The Edmond Sun

Local News

December 29, 2012

HOPE Center puts those in need 'back where you need to be'

EDMOND — EDITOR’S NOTE: As a public service to our community, today is the last in a series of articles for the annual Edmond Sun Christmas Samaritan Fund Drive benefiting the HOPE Center of Edmond.

Edmond takes care of its own through HOPE Center. The local nonprofit food and clothing closet offers a health clinic and limited emergency financial assistance for rent and utilities.

A mother of three, Levetrice Steele said she discovered the HOPE Center to be a valuable resource after she gave birth to her first son.

“The staff was very helpful and informative about people that were hiring or were helping with resumes,” she said. “They try to get you back to where you need to be.”

Today, Steele is working toward her degree at the University of Oklahoma to become a physician’s assistant.

Fewer families are forced to choose between paying utility bills or clothing their children because of charitable donors to The Edmond Sun Christmas Samaritan Fund Drive for the HOPE Center of Edmond. HOPE Center appreciates charitable contributions and volunteer efforts made throughout the year, said Chris Sperry, executive director.

The annual fundraiser allows HOPE to keep up with an increase in clients qualifying for temporary assistance due to catastrophic emergencies, domestic violence, child abuse, poverty, divorce, loss of a job and sickness.

Winter coats are available for parents and their children. Families who have lost clothing in a fire have benefited from suits and working outfits needed in daily life.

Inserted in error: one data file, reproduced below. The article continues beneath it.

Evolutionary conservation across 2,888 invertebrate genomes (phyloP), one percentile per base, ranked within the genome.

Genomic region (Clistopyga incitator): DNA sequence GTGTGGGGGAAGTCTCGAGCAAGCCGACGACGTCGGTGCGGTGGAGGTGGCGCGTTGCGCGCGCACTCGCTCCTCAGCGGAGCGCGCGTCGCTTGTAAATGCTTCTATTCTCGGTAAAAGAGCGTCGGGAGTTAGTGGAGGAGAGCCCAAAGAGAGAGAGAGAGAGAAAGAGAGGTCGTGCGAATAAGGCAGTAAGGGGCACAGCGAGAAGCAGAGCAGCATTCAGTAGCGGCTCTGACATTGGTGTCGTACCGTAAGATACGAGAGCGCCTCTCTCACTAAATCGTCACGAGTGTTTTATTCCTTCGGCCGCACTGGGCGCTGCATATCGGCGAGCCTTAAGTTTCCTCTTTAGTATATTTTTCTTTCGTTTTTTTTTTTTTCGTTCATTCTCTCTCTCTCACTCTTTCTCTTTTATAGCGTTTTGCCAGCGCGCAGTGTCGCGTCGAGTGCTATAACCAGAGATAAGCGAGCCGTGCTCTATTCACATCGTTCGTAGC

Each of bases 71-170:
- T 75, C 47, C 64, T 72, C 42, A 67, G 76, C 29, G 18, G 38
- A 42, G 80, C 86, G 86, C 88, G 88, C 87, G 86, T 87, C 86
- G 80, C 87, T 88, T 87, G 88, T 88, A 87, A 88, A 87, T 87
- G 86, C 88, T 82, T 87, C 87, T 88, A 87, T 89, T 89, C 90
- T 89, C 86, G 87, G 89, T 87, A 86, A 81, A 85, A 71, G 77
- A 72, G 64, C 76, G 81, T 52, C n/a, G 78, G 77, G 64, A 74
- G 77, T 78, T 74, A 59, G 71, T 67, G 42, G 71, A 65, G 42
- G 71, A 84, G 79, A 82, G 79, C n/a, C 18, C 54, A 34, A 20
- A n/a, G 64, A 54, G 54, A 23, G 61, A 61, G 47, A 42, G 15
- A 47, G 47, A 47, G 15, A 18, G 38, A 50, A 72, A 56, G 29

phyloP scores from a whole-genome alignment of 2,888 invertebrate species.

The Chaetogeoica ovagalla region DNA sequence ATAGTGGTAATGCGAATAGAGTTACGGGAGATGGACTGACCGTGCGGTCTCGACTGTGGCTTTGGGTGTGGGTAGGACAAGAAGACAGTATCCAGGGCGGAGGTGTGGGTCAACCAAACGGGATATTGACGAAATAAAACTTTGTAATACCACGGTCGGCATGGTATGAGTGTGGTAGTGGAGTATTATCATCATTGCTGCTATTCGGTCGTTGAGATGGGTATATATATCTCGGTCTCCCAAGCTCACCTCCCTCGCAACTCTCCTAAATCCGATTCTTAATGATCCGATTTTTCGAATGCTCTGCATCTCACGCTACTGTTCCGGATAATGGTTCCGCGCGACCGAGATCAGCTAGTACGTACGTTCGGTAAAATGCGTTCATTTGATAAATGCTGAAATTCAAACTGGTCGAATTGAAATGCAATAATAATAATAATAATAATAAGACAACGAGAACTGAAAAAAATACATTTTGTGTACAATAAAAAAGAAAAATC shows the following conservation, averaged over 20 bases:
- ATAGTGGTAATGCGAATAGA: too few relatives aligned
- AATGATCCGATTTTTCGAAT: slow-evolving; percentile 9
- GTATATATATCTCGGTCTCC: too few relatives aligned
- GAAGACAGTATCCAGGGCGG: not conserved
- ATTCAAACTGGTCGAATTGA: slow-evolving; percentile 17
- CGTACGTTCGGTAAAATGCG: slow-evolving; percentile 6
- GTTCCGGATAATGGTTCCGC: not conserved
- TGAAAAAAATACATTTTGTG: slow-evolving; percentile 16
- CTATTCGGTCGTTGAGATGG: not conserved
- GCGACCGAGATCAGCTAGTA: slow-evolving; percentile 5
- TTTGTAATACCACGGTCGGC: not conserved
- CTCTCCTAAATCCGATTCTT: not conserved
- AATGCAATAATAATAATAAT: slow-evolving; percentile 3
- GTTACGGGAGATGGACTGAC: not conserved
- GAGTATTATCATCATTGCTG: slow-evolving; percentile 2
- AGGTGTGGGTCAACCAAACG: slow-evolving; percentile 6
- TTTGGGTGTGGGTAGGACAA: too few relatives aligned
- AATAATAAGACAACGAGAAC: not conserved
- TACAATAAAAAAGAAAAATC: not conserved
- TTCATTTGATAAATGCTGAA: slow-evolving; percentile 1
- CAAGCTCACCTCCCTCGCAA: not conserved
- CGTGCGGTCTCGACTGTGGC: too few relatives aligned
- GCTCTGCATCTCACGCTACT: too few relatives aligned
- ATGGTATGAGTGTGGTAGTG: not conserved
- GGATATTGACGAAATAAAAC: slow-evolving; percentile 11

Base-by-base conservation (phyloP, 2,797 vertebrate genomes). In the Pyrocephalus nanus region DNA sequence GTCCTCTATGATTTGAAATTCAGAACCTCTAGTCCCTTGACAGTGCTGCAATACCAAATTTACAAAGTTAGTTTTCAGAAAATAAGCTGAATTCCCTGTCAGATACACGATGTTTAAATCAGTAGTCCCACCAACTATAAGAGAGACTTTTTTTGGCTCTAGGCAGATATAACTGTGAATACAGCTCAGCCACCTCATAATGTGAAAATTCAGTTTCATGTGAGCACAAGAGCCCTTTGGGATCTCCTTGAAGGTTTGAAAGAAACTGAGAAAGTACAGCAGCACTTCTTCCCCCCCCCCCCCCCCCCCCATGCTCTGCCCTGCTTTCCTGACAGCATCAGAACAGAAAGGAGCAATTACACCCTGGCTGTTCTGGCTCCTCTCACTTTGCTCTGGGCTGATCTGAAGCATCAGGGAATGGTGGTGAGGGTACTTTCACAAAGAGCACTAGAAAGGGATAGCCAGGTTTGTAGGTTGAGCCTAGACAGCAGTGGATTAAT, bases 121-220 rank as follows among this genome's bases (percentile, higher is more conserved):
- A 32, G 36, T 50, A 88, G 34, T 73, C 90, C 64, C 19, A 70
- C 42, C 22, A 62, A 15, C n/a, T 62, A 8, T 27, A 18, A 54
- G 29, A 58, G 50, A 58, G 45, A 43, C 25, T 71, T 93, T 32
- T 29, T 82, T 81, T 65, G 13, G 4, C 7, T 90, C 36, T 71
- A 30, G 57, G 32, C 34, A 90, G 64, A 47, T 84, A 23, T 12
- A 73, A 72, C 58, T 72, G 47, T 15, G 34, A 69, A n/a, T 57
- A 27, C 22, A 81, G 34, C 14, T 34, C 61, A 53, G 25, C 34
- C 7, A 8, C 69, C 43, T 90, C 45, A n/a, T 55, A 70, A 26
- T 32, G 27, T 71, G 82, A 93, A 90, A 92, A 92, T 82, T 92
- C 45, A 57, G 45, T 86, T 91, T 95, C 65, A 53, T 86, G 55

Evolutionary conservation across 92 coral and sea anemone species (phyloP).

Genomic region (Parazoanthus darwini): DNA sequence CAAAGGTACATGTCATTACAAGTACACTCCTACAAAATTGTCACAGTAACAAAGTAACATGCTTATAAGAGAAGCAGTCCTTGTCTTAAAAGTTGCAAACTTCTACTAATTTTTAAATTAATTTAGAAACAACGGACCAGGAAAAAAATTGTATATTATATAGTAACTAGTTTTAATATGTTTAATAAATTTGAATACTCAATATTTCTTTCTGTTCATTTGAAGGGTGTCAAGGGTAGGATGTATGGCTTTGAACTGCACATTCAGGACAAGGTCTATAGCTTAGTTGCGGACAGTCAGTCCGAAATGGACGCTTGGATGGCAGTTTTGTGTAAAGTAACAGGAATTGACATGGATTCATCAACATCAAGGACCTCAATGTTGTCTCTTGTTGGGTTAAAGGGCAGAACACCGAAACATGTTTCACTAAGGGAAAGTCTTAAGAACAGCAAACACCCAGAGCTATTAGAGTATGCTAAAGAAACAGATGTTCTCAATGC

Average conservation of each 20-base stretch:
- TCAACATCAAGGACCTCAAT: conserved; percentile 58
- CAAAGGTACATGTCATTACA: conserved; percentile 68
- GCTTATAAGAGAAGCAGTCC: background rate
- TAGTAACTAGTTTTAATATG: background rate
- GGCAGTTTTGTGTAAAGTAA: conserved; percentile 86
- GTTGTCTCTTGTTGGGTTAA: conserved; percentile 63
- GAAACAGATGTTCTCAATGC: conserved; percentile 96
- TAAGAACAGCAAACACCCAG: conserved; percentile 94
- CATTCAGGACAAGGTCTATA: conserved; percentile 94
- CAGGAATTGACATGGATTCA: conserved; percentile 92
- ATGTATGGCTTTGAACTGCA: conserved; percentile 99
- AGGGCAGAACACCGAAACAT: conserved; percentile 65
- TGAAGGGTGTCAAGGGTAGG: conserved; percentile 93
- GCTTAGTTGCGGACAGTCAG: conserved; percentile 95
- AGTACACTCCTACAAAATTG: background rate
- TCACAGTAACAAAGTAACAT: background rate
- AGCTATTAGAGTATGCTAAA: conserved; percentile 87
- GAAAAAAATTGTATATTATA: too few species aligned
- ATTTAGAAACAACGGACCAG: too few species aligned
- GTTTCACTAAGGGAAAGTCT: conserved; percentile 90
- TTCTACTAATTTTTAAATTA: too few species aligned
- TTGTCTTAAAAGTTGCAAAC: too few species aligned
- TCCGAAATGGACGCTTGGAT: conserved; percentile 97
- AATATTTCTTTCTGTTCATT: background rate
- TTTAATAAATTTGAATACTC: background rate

More than $3 million in emergency assistance for those in need has been provided by the center’s generous supporters since The Edmond Sun began the Samaritan Fund Drive in 1989. Many of the donors have been clients themselves, Steele said.

“I’m just fortunate to live in Edmond. My kids live here and go to schools in the community. It’s a pretty close-knit community,” Steele said.

No one should feel embarrassed to ask for help, Steele said.

“They’ve kind of been in the same situation before and they know how it is,” Steele said. “It’s really good for people in the community. It’s a blessing.”

HOPE Center provides food to nearly 300 families a month, Sperry said. The amount of temporary emergency services grows as the city’s population grows. People used to come for clothing. Now they usually come for food, clothing and utility assistance, Sperry said.

“Hope Center has provided both consistent and comprehensive services year after year,” Sperry said.

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